Following The Tracker and Ten Canoes, Rolf de Heer’s Charlie’s Country completes a film trilogy that intelligently and confrontingly examines the experience of indigenous Australians.
David Gulpilil plays the title character, a man in his early 60’s eking out an existence in a government run indigenous town camp. Once a celebrated dancer who performed at the opening of the Sydney Opera House, Charlie’s life now consists of enervating days spent sitting just beyond the dry town’s borders drinking alcohol and lamenting the loss of his people’s land to whites. Like the town’s other inhabitants, Charlie has to endure demeaning laws and personal restrictions imposed by the Northern Territory intervention. Inevitably, these strictures poison Charlie’s amiable relationship with local authorities, particularly young cop Luke (Luke Ford). Despairing, Charlie attempts to return to the old ways of bush survival but the ravages of a life afflicted by white society’s vices thwart him at every step.
With its skeletal plot, leisurely pacing and lack of conventional action, this film will not satisfy all tastes. Then again when has Rolf de Heer ever sought to do that? De Heer appears unconcerned with narrative drive or cinematic thrills and instead strives to create an intimate and compelling character study and ethnographic account of lives afflicted by poverty and loss of dignity. De Heer’s wonderfully immersive, low-key direction aided by cinematographer Ian Jones’ rapturous lensing of the Northern Territory’s harsh beauty make the slow unspooling of Charlie’s life an hypnotic and moving experience.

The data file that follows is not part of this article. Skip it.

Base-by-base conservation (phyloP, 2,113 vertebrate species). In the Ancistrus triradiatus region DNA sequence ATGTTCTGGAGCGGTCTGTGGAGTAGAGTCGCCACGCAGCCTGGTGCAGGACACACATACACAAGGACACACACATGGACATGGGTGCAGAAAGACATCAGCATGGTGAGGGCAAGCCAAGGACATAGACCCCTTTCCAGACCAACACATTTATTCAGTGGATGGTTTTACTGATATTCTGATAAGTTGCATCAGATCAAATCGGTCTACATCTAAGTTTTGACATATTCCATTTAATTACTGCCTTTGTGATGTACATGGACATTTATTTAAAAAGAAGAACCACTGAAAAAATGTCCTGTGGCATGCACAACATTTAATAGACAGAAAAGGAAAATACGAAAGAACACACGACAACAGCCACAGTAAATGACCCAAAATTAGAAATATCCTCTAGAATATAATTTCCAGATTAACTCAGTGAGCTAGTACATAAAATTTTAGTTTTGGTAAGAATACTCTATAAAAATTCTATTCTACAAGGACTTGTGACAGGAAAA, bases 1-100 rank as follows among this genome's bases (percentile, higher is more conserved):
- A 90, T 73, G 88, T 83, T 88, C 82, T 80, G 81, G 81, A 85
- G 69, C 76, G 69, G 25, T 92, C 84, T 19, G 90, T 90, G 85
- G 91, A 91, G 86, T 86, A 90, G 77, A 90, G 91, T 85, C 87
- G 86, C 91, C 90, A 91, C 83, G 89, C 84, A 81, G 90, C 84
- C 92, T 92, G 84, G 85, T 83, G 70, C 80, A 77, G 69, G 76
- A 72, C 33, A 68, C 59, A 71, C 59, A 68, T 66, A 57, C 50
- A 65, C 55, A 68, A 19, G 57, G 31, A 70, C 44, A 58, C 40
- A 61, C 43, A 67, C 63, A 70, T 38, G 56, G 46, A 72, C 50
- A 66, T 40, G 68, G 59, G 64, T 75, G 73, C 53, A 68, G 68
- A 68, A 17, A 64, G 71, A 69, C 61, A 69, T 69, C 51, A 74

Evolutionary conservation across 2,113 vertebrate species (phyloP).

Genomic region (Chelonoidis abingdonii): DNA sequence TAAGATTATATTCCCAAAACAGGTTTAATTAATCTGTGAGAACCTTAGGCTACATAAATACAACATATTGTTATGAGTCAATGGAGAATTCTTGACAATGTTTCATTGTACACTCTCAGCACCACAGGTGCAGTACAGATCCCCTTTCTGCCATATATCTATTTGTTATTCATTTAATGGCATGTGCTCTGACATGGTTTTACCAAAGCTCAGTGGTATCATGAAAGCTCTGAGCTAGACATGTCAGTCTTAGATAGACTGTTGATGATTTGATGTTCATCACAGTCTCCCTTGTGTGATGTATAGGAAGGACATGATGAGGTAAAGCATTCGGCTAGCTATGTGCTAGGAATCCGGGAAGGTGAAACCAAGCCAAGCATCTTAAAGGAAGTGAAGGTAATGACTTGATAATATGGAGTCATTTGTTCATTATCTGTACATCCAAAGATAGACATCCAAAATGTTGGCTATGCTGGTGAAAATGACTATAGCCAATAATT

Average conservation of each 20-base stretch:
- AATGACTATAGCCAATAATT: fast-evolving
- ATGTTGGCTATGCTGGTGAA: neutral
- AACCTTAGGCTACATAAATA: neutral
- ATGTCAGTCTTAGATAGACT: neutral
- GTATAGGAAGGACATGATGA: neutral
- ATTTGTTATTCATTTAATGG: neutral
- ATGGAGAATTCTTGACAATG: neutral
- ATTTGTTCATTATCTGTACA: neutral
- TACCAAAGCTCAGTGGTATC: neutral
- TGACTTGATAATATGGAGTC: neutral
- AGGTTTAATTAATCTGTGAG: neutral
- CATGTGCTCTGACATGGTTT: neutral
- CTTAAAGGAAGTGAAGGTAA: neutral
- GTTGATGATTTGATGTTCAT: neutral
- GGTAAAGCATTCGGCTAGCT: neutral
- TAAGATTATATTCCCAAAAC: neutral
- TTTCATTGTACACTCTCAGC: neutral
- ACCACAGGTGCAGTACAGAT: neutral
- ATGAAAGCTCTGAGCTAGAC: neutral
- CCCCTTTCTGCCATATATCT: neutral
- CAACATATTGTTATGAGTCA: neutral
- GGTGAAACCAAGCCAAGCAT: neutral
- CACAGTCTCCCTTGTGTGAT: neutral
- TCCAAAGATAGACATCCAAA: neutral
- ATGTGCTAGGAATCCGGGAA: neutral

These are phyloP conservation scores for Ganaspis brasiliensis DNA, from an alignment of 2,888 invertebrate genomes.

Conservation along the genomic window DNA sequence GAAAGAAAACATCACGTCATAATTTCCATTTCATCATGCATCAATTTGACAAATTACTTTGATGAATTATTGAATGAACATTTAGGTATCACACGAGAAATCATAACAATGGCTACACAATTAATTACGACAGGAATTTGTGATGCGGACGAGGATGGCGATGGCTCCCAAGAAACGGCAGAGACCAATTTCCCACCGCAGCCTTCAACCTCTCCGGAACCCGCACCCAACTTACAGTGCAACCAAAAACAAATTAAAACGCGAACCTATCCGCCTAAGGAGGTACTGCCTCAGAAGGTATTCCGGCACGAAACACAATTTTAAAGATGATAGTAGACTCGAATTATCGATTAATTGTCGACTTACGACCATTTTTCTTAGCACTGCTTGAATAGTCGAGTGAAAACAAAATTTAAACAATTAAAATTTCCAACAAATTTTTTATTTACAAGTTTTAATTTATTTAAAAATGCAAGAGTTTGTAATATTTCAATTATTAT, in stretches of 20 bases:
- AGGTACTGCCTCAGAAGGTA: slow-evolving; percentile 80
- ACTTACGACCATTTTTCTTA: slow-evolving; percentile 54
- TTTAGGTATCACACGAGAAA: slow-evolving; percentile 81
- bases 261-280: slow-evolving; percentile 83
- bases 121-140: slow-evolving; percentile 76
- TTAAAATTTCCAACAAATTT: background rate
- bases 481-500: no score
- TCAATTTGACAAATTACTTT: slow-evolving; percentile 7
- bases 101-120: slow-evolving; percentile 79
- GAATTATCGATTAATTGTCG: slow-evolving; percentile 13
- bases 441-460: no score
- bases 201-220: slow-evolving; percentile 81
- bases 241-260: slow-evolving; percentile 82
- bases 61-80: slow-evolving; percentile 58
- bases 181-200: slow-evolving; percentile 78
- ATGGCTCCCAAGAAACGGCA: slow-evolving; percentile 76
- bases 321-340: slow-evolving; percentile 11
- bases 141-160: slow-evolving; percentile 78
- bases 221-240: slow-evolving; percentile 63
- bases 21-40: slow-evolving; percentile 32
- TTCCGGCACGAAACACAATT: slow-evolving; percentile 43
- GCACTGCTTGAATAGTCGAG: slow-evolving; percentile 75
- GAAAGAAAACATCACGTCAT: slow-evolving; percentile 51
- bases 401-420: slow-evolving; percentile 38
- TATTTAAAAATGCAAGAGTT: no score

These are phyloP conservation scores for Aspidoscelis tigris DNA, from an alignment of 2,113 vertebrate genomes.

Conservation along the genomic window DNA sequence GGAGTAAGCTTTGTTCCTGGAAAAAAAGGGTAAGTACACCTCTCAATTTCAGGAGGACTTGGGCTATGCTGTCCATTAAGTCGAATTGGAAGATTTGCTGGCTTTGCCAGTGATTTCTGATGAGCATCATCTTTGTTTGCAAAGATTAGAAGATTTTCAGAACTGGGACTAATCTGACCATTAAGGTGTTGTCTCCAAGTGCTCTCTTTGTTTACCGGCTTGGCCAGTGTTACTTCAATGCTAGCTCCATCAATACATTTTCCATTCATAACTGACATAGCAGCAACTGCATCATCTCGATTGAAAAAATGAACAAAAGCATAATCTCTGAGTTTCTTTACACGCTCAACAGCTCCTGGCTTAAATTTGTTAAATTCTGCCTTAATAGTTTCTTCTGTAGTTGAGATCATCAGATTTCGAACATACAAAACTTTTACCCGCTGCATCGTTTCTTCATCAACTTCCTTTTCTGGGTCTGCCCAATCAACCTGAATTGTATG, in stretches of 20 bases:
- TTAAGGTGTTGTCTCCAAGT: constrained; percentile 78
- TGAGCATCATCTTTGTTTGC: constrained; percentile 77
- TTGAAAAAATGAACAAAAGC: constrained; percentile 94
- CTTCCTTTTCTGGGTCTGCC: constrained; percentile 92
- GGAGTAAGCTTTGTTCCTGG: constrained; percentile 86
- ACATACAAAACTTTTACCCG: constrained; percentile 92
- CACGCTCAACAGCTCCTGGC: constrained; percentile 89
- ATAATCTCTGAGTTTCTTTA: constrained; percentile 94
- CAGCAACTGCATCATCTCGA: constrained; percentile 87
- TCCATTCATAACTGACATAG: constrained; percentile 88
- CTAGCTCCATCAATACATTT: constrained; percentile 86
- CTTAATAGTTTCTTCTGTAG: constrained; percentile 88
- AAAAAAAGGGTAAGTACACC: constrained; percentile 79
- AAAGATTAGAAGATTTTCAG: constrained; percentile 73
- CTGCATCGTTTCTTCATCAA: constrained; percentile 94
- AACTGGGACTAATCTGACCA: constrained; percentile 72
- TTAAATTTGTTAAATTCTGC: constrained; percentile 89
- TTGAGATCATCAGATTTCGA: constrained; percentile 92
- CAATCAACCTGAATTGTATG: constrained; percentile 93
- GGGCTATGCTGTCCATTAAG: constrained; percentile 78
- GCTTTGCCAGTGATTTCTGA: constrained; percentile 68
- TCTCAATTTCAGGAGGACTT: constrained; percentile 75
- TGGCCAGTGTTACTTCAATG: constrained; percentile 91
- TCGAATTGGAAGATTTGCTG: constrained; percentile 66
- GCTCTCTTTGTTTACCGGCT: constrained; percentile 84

Most importantly, David Gulpilil is unforgettable as Charlie. Poignant, saddening and yet at times funny, he portrays Charlie not as a flawless victim but as a troubled and complex man whose self-worth and physical health have steadily been eroded by an imposed white culture, a loss of opportunity and a life of deadening repetition. Fittingly, David Gulpilil was named Best Actor in the Un Certain Regard category at Cannes for his remarkable performance. Peter Djigirr, Bobby Bunungurr and Frances Djulibing among many others offer fine support as town residents and people Charlie encounters in his odyssey. Luke Ford’s performance as the local cop is the film’s only false note as his blustering style – which worked fine in the Packer telemovie – feels over-the-top here.
As a striking piece of humanist cinema and an important depiction of a sadly overlooked part of our nation, Charlie’s Country is one of this year’s essential Australian films.
Nick’s rating: ****
Director(s): Rolf de Heer.
Release date: 17th July 2014
Running time: 108 mins.
Reviewer: Nick Gardener can be heard on “Built For Speed” every Friday night from 8-10pm right here on 88.3 Southern FM. Nick can also be heard on “The Good, The Bad, The Ugly Film Show” podcast. http://subcultureentertainment.com/2014/02/the-good-the-bad-the-ugly-film-show
- What’s on “Built For Speed”, Friday 1st August 2014
- Film review: SNOOPY AND CHARLIE BROWN: THE PEANUTS MOVIE, from ‘Built For Speed’
- Film review: RED DOG, from Built for Speed
- What’s on Built For Speed, Friday 27th July 2012
- Film review: THE PERKS OF BEING A WALLFLOWER, from Built For Speed